After one has adequately determined what happened (which often means reconstructing the record with the person who you think wronged you), ask: What moral rule was broken here? For example, if I am not invited to a gathering where I thought I would have been a guest, I may feel very hurt, but I have not been wronged, unless a clear moral rule was broken. When our needs, expectations, entitlements and demands are not met, we feel hurt. It is a great leap from there to say we have been wronged. “Being wronged” has to be demonstrated, not assumed.
If I want to be a just person, I will care primarily about the truth and moral code, not about my bruised feelings.
It is very tough to get to the truth and work out the moral issues, which is why some people prefer just to stay angry. Anger fills you with arrogance. Truth and justice can humble you.
There are better and worse states of the inner life. We are obligated to create inner lives of beauty. I often hear from the angry, the resentful, from those who hate, that they are entitled to their feelings and emotions. “It’s a free country,” I am informed.
The Jewish tradition holds, however, that we should not “hate our kinsman in our hearts” and that we should not “bear a grudge.” The tradition of Jewish moral psychology (Mussar) has long lists of inner states against which the tradition warns us. Unruly feelings are inevitable; cultivating them and expressing them is quite another thing. Anger and hatred especially make us feel self-righteous, closed off to hearing the truth, from acting justly and lovingly, and from creating harmony and goodness in our lives. Feelings of fear, guilt, shame and resentment, for example, also cloud our vision and impede our well-being. Living in a free country and having inner freedom are two entirely different things. The yoga of divine consciousness requires that, in general, we cultivate inner lives free of toxicity (including whatever those demonic Democrats or reprobate Republicans say next).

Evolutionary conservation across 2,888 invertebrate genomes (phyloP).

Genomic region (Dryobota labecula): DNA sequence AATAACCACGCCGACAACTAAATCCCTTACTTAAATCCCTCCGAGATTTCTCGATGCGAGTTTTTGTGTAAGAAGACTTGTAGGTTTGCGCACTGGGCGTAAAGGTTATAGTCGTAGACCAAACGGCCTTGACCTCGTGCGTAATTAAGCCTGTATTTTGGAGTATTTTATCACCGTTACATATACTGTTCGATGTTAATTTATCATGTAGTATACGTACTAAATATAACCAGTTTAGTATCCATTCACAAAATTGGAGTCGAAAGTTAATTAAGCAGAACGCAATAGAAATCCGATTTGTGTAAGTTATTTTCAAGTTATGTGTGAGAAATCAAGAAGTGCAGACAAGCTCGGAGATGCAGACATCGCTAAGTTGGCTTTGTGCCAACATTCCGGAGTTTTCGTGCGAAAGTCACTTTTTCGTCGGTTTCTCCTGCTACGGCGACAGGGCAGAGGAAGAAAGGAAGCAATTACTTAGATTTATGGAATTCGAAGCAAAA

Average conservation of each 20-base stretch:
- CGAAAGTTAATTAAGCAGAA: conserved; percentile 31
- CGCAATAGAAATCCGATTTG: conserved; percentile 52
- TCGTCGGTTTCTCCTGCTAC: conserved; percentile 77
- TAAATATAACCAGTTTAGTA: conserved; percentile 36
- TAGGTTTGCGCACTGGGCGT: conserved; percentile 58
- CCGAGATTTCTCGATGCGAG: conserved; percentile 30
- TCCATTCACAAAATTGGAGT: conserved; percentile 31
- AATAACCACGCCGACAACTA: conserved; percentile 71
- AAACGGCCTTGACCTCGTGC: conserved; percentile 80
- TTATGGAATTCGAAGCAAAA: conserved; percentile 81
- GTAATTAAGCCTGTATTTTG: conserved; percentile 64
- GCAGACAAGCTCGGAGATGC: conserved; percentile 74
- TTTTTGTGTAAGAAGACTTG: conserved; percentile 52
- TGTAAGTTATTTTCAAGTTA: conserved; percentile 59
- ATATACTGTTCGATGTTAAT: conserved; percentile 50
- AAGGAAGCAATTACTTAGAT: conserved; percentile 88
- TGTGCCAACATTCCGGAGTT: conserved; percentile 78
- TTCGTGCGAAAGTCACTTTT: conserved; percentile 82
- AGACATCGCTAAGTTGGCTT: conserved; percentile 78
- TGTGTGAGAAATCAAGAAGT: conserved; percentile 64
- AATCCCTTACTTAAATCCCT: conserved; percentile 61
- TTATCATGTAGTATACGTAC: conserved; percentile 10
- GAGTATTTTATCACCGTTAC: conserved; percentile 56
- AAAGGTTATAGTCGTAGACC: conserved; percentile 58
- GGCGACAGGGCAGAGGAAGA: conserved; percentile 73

Good moral judgment is not judgmentalism. I regret having to subject the English language to enhanced coercion and use the neologism “judgmentalism,” but I have to find a way to distinguish between “using good moral judgment” from “excessive condemnation.” Oftentimes in conducting rational-spiritual counseling, using, for example, the theories listed above, I will hear that I am being “judgmental.” How can one say what love is? What inner feelings are better than others? That what I am doing is wrong? “Isn’t it all subjective?”
All morality, ethics, social justice, etc., requires a judgment: some things are right and some things are wrong, or put more softly, some things are morally better than others. Often times I see in a person’s desire to be tolerant and understanding (of others or of themselves), an unwillingness to assess morally a behavior or an inner state. All concepts, such as love, justice, truth and beauty, can be rationally discussed and applied if we believe that they name real metaphysical phenomena, not just inner states.
This list of five theories is not exhaustive, but rather indicates a way of thinking toward higher consciousness. Within the admittedly wide bounds of human nature, there really are better ways to think and feel, standards of truth that can be discovered, though often with difficulty. There are better and worse ways to love. And we really can create lives of inner beauty, as beautiful as anything you have ever seen or heard.
I hope you find your way to the Jewish “yoga studio” that serves your soul the best, and that you use these Holy Days upon us to shape your inner lives toward your furthest spiritual reach.
Rabbi Mordecai Finley is the spiritual leader of Ohr Ha Torah in Mar Vista and Professor of Jewish Thought at the Academy for Jewish Religion, California Campus.